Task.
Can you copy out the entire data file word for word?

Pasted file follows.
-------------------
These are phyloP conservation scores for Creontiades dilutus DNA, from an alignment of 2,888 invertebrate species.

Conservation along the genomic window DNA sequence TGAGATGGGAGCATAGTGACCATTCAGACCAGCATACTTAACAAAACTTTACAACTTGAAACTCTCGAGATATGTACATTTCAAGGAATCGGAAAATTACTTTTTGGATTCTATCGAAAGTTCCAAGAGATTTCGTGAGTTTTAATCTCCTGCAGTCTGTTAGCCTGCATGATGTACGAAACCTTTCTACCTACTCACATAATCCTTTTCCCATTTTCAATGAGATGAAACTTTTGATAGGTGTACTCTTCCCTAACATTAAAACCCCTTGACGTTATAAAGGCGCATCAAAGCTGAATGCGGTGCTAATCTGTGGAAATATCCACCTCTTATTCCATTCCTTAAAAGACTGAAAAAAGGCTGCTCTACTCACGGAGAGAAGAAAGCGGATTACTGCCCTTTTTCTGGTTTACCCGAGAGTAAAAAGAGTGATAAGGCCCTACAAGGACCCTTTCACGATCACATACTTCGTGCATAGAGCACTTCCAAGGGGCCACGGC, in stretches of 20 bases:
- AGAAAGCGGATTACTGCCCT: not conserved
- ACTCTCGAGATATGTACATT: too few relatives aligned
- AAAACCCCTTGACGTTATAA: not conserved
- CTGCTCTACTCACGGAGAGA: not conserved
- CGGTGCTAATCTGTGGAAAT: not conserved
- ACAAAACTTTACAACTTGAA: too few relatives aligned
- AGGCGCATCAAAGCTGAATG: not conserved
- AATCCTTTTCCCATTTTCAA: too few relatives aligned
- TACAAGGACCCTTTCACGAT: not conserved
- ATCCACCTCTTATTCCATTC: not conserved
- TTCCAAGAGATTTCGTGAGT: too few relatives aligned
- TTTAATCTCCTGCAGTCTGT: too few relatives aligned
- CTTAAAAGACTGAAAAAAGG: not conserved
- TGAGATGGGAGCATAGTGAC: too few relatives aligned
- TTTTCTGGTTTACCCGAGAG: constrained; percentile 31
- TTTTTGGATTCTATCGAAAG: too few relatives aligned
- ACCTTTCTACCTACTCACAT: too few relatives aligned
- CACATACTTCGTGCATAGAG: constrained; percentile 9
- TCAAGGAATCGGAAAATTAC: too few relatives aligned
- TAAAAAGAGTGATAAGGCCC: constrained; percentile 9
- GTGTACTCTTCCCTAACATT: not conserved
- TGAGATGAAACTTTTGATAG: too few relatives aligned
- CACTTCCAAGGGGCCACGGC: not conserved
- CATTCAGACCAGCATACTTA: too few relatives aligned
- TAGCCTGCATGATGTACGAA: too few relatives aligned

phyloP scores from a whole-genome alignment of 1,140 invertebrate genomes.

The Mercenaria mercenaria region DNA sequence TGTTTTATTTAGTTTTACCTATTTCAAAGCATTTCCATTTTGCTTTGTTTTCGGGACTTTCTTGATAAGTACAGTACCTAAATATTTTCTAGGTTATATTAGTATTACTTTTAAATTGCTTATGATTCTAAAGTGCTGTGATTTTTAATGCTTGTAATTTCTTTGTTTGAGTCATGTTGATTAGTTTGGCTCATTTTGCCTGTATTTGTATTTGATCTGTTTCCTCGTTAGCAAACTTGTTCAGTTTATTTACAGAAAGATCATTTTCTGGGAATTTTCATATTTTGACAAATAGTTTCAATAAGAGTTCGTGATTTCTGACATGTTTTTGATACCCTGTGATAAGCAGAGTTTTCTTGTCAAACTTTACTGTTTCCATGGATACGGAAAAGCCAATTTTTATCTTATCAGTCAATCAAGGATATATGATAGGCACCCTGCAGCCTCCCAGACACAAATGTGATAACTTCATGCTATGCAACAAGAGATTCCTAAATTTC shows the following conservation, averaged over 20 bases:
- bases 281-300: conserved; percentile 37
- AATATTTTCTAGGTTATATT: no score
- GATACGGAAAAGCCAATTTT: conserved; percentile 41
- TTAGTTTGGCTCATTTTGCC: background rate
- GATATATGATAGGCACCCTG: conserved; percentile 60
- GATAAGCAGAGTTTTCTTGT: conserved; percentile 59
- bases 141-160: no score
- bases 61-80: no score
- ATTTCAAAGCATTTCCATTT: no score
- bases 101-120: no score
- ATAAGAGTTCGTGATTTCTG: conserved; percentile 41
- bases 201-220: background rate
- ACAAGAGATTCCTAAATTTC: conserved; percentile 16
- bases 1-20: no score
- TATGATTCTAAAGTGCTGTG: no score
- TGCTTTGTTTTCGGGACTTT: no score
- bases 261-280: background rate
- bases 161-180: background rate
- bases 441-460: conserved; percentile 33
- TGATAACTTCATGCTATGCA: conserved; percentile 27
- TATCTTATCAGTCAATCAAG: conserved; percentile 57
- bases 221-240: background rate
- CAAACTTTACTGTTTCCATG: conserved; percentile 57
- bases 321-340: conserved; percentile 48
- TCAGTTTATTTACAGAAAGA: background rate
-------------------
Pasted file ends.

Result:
These are phyloP conservation scores for Creontiades dilutus DNA, from an alignment of 2,888 invertebrate species.

Conservation along the genomic window DNA sequence TGAGATGGGAGCATAGTGACCATTCAGACCAGCATACTTAACAAAACTTTACAACTTGAAACTCTCGAGATATGTACATTTCAAGGAATCGGAAAATTACTTTTTGGATTCTATCGAAAGTTCCAAGAGATTTCGTGAGTTTTAATCTCCTGCAGTCTGTTAGCCTGCATGATGTACGAAACCTTTCTACCTACTCACATAATCCTTTTCCCATTTTCAATGAGATGAAACTTTTGATAGGTGTACTCTTCCCTAACATTAAAACCCCTTGACGTTATAAAGGCGCATCAAAGCTGAATGCGGTGCTAATCTGTGGAAATATCCACCTCTTATTCCATTCCTTAAAAGACTGAAAAAAGGCTGCTCTACTCACGGAGAGAAGAAAGCGGATTACTGCCCTTTTTCTGGTTTACCCGAGAGTAAAAAGAGTGATAAGGCCCTACAAGGACCCTTTCACGATCACATACTTCGTGCATAGAGCACTTCCAAGGGGCCACGGC, in stretches of 20 bases:
- AGAAAGCGGATTACTGCCCT: not conserved
- ACTCTCGAGATATGTACATT: too few relatives aligned
- AAAACCCCTTGACGTTATAA: not conserved
- CTGCTCTACTCACGGAGAGA: not conserved
- CGGTGCTAATCTGTGGAAAT: not conserved
- ACAAAACTTTACAACTTGAA: too few relatives aligned
- AGGCGCATCAAAGCTGAATG: not conserved
- AATCCTTTTCCCATTTTCAA: too few relatives aligned
- TACAAGGACCCTTTCACGAT: not conserved
- ATCCACCTCTTATTCCATTC: not conserved
- TTCCAAGAGATTTCGTGAGT: too few relatives aligned
- TTTAATCTCCTGCAGTCTGT: too few relatives aligned
- CTTAAAAGACTGAAAAAAGG: not conserved
- TGAGATGGGAGCATAGTGAC: too few relatives aligned
- TTTTCTGGTTTACCCGAGAG: constrained; percentile 31
- TTTTTGGATTCTATCGAAAG: too few relatives aligned
- ACCTTTCTACCTACTCACAT: too few relatives aligned
- CACATACTTCGTGCATAGAG: constrained; percentile 9
- TCAAGGAATCGGAAAATTAC: too few relatives aligned
- TAAAAAGAGTGATAAGGCCC: constrained; percentile 9
- GTGTACTCTTCCCTAACATT: not conserved
- TGAGATGAAACTTTTGATAG: too few relatives aligned
- CACTTCCAAGGGGCCACGGC: not conserved
- CATTCAGACCAGCATACTTA: too few relatives aligned
- TAGCCTGCATGATGTACGAA: too few relatives aligned

phyloP scores from a whole-genome alignment of 1,140 invertebrate genomes.

The Mercenaria mercenaria region DNA sequence TGTTTTATTTAGTTTTACCTATTTCAAAGCATTTCCATTTTGCTTTGTTTTCGGGACTTTCTTGATAAGTACAGTACCTAAATATTTTCTAGGTTATATTAGTATTACTTTTAAATTGCTTATGATTCTAAAGTGCTGTGATTTTTAATGCTTGTAATTTCTTTGTTTGAGTCATGTTGATTAGTTTGGCTCATTTTGCCTGTATTTGTATTTGATCTGTTTCCTCGTTAGCAAACTTGTTCAGTTTATTTACAGAAAGATCATTTTCTGGGAATTTTCATATTTTGACAAATAGTTTCAATAAGAGTTCGTGATTTCTGACATGTTTTTGATACCCTGTGATAAGCAGAGTTTTCTTGTCAAACTTTACTGTTTCCATGGATACGGAAAAGCCAATTTTTATCTTATCAGTCAATCAAGGATATATGATAGGCACCCTGCAGCCTCCCAGACACAAATGTGATAACTTCATGCTATGCAACAAGAGATTCCTAAATTTC shows the following conservation, averaged over 20 bases:
- bases 281-300: conserved; percentile 37
- AATATTTTCTAGGTTATATT: no score
- GATACGGAAAAGCCAATTTT: conserved; percentile 41
- TTAGTTTGGCTCATTTTGCC: background rate
- GATATATGATAGGCACCCTG: conserved; percentile 60
- GATAAGCAGAGTTTTCTTGT: conserved; percentile 59
- bases 141-160: no score
- bases 61-80: no score
- ATTTCAAAGCATTTCCATTT: no score
- bases 101-120: no score
- ATAAGAGTTCGTGATTTCTG: conserved; percentile 41
- bases 201-220: background rate
- ACAAGAGATTCCTAAATTTC: conserved; percentile 16
- bases 1-20: no score
- TATGATTCTAAAGTGCTGTG: no score
- TGCTTTGTTTTCGGGACTTT: no score
- bases 261-280: background rate
- bases 161-180: background rate
- bases 441-460: conserved; percentile 33
- TGATAACTTCATGCTATGCA: conserved; percentile 27
- TATCTTATCAGTCAATCAAG: conserved; percentile 57
- bases 221-240: background rate
- CAAACTTTACTGTTTCCATG: conserved; percentile 57
- bases 321-340: conserved; percentile 48
- TCAGTTTATTTACAGAAAGA: background rate